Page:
SINGAPORE - The sky's the limit when it comes to the Crossover Project. And only the best will do when it comes to pushing singer Ho Yeow Sun, the face of the project, to success in the US.
Started in 2002, the Crossover Project was City Harvest Church's (CHC) bid to position Ms Ho as a successful pop singer, so she could preach to those who do not usually associate themselves with the church and Christianity. But it doesn't stop there.
The US was just a stepping stone to the ultimate goal: China.
In court on Wednesday, it emerged that church founder Kong Hee had big plans for his wife's US debut.
DPP Tan Kiat Pheng brought up a February 2005 e-mail, in which Kong had instructed Ms Ho's US-based music producer and manager Justin Herz to "plan as if 'the sky is the limit'". They would then work out how to get funds for the project.
Discussing whether to do a "top class album and marketing/promotion" at $1.5 million or a $400,000 budget, Kong wrote: "If we have a solid breakthrough plan, and product, I'm sure all the rest will work out by itself. But let's shoot for top-of-the-line type of planning in everything that we do for Sun."
Mr Herz had replied that they will continue to shoot for the stars and "make sure that Sun works only with the best in the business".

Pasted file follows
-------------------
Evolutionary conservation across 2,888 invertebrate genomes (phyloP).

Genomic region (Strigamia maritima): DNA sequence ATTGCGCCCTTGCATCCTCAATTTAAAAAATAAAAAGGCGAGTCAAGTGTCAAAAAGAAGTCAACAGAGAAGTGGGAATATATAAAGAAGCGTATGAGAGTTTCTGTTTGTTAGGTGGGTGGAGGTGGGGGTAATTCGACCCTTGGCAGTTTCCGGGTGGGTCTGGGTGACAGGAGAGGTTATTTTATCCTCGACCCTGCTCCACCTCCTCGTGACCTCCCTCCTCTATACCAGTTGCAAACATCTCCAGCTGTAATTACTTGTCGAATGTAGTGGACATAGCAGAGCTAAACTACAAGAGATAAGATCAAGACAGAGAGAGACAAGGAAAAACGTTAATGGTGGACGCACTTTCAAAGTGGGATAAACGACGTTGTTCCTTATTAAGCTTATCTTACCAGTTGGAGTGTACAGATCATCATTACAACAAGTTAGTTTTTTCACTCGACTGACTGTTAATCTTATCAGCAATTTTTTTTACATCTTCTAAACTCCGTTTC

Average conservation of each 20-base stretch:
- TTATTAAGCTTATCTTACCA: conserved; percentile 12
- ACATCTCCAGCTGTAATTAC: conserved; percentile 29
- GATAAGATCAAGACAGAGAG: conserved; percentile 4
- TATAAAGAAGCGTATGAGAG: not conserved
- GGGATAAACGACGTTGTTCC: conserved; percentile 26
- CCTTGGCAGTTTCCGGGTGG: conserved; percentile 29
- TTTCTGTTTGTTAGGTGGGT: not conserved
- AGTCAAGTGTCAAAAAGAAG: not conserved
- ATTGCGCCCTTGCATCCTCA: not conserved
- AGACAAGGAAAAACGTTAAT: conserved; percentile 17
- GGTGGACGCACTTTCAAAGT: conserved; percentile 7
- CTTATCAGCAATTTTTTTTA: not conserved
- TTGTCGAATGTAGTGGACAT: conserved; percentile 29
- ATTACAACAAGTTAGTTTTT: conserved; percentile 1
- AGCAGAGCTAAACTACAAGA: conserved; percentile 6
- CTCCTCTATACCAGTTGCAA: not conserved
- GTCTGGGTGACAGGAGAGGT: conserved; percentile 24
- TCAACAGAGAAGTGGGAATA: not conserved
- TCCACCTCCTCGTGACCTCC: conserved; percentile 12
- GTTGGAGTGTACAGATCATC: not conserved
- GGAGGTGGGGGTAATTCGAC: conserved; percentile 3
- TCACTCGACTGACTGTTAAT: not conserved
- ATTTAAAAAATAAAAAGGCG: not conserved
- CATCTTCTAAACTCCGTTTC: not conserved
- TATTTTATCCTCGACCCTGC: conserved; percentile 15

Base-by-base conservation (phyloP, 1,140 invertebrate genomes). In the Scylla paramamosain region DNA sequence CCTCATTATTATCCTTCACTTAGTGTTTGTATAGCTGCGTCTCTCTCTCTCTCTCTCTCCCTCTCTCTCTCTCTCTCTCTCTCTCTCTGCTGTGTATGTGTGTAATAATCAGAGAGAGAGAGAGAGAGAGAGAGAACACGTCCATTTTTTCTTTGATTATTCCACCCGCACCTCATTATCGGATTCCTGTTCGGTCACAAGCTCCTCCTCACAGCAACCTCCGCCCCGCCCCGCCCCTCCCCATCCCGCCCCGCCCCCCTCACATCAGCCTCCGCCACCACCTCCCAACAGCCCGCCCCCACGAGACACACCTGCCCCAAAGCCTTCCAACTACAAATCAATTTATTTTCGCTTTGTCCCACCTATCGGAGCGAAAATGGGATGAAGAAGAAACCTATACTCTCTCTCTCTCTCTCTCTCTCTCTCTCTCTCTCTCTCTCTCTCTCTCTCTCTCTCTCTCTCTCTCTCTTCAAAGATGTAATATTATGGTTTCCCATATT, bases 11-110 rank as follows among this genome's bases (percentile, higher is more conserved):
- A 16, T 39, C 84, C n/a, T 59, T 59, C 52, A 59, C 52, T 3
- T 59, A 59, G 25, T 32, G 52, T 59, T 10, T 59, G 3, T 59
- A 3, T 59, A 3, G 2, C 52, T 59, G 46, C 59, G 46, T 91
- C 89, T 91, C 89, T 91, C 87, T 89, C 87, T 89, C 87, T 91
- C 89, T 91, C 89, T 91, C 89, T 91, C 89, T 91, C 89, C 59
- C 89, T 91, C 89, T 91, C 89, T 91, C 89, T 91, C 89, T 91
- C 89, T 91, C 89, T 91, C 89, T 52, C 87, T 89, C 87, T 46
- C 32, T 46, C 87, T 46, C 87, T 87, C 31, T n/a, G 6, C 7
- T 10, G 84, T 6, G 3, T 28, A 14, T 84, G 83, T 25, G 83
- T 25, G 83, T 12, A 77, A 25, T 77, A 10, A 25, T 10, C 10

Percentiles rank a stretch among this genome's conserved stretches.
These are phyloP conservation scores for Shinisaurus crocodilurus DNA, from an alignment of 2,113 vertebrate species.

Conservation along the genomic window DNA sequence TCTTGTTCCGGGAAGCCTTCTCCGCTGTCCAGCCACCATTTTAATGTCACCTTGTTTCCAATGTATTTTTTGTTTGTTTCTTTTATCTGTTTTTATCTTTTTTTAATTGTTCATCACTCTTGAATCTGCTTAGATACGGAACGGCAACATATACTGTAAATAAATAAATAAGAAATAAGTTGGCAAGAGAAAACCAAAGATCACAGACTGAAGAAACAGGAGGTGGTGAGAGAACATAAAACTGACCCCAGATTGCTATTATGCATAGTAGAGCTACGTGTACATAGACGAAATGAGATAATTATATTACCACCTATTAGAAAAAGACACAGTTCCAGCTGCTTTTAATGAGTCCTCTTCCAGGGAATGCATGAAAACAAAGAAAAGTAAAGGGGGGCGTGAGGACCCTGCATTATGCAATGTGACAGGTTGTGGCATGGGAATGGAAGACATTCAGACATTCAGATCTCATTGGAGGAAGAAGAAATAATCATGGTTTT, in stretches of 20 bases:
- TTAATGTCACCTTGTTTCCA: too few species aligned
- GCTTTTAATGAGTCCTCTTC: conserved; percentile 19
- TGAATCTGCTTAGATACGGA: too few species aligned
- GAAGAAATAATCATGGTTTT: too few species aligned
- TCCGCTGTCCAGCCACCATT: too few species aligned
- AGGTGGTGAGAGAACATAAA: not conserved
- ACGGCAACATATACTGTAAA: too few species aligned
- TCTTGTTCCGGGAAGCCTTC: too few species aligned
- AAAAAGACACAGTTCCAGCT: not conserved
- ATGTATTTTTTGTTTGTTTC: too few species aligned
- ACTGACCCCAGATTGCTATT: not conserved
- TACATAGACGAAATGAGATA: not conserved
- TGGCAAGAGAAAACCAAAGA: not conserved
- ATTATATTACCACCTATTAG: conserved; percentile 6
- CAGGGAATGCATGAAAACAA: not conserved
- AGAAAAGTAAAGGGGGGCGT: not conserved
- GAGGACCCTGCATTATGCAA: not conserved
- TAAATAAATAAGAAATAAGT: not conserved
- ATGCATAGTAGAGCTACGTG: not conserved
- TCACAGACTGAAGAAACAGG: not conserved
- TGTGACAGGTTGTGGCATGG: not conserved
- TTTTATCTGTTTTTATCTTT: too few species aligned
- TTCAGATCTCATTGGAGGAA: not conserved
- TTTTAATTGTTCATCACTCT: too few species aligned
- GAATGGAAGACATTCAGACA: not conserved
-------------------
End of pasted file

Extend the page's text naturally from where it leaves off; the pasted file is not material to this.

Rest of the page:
DPP Tan had quizzed Indonesian tycoon Wahju Hanafi, 53, about this e-mail that he was not included in - after the latter agreed with the defence on Monday that the Crossover Project was not a bottomless pit.
Kong and five others are accused of misusing more than $50 million of church money to finance Ms Ho's singing career and cover up the amount.
Kong's lawyer Edwin Tong, who had sought to show that the church founder had been careful with the budget for Ms Ho, objected - saying the e-mail exchange should not be introduced in court because Mr Wahju was not among the addressees.
The judge allowed the move.
Still, grand plans for the project were evident in other e-mails. There was talk of roping in entertainment A-listers like R&B legend Missy Elliott to endorse Ms Ho's album and a tour with Rihanna.
Church leaders had also circulated projections of Ms Ho's album sales in 2007 over e-mail.
The estimates ranged from 200,000 copies to three million units in the space of two months - a projection that Mr Wahju said he remembered discussing with fellow Xtron Productions director Choong Kar Weng. Xtron used to manage Ms Ho, and Mr Wahju was an Xtron director from 2003 till 2008.
The 200,000 projection was made in the early days before famed music producer Wyclef Jean came on board, Mr Wahju said.
"If they were (to) propose to me that the sales is only 200,000, I wouldn't be putting $12, $13 million to sell 200,000 albums."
But he admitted Mr Herz had not told him about the projections personally and the three million sales figure was "what was in my mind".